Udoli Vcel

Frantisek Vlácil

[La valle delle api] Int. tit.: Valley of the Bees. Sog.: Vladimír Körner. Scen.: Vladimír Körner, František Vláčil. F.: František Uldrich. M.: Miroslav Hájek. Scgf.: Jindřich Goetz. Mus.: Zdeněk Liška. Su.: František Fabián. Int.: Petr Čepek (Ondřej di Vlkov), Jan Kačer (Armin von Heide), Věra Galatíková (Lenora), Michal Kožuch (FatherBlasius), Zdeněk Kryzánek (il padre di Ondřej), Josef Somr (Rotgier), Jana Hlaváčková (the blind girl), Jana Hájková (young Lenora), Zdeněk Sedláček (Ondřej ragazzo). Prod.: Filmové studio Barrandov. Pri. pro.: 17 maggio 1968. 35mm. D.: 97’. Col.


T. it.: Italian title. T. int.: International title. T. alt.: Alternative title. Sog.: Story. Scen.: Screenplay. F.: Cinematography. M.: Editing. Scgf.: Set Design. Mus.: Music. Int.: Cast. Prod.: Production Company. L.: Length. D.: Running Time. f/s: Frames per second. Bn.: Black e White. Col.: Color. Da: Print source

Film Notes

František Vlácˇil, director of Valley of the Bees, might be considered (and usually is) a phenomenon in the context of Czechoslovak cinema of the 1960s. Being older that the third generation of FAMU (the Film and TV School of the Academy of Performing Arts in Prague) and making films that were distinctly different from anything else, he did not really belong to the so-called Czechoslovak New Wave. His cinematic language is more closely aligned with that of static image and nonrealistic sound, rather than direct testimony on everyday and the poetry of light and movement. His chef-d’oeuvre Marketa Lazarová is long but not epic, crude but not realistic, employing both Christian and pagan symbolism while still remaining rather worldly. Valley of the Bees bears many similarities, probably but not exclusively because it was developed in the same period, as an offset of its more spectacular predecessor. The film presents 1960s black and white photography at its best. Though shot in anamorphic widescreen, the film does not avoid central or otherwise extreme compositions. Shots where characters stare directly into camera are not rare. Dim interior shots alternate with overlit exteriors. Long shots are followed by extreme details. And sometimes the images become almost abstract, as they trace the structures and surfaces of objects and human body. All of these, as well as rather non-naturalistic sound design, quite surprisingly add to the perceived realism of the film as a whole. Even today it surprises with its unusually modern concept of historical genre. Just like Vlácˇil’s Marketa Lazarová, the film is an adaptation of a novel. Valley of the Bees was written by Vladimír Körner and adapted for the screen by the author himself, in cooperation with Vlácˇil. While Marketa Lazarová took Vlacˇil years to develop and finish, Valley of the Bees was, according to the director himself, quite easy to put together. And although the film will probably always stay in the shadow of its longer and more monumental predecessor, it certainly can be considered one of the best films of the Czechoslovak 1960s, if not Czech cinema in general.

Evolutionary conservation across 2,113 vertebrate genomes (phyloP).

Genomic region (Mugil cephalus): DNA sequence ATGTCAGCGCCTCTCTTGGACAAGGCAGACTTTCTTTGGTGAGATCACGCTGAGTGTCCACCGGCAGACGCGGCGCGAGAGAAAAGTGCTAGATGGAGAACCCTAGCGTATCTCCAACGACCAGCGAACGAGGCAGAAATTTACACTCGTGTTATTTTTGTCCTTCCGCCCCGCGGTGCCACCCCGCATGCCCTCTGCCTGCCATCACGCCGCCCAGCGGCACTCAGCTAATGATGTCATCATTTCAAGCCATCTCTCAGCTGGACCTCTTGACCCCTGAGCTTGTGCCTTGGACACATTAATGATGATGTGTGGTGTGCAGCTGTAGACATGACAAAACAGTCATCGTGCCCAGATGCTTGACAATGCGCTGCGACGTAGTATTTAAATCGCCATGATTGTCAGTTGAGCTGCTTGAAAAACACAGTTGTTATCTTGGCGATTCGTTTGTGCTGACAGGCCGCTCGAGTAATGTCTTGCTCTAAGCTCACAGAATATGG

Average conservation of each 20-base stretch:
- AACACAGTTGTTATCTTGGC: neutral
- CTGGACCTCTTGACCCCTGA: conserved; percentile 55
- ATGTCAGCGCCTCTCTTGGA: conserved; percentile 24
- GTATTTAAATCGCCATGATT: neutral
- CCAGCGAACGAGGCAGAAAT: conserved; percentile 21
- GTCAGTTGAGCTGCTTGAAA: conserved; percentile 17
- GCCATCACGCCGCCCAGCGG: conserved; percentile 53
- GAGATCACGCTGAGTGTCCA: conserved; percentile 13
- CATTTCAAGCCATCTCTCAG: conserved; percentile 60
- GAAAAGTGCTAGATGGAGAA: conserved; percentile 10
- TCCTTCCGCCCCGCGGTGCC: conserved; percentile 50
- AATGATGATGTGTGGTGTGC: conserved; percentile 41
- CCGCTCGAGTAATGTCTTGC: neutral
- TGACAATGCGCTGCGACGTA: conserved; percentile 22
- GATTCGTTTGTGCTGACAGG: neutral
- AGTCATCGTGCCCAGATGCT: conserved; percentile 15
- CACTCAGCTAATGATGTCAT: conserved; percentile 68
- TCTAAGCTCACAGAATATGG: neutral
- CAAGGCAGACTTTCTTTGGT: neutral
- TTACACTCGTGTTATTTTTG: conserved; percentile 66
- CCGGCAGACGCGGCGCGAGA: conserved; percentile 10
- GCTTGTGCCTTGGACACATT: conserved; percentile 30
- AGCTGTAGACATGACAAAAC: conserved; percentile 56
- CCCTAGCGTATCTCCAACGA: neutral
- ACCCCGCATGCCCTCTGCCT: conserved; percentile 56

Anna Batistová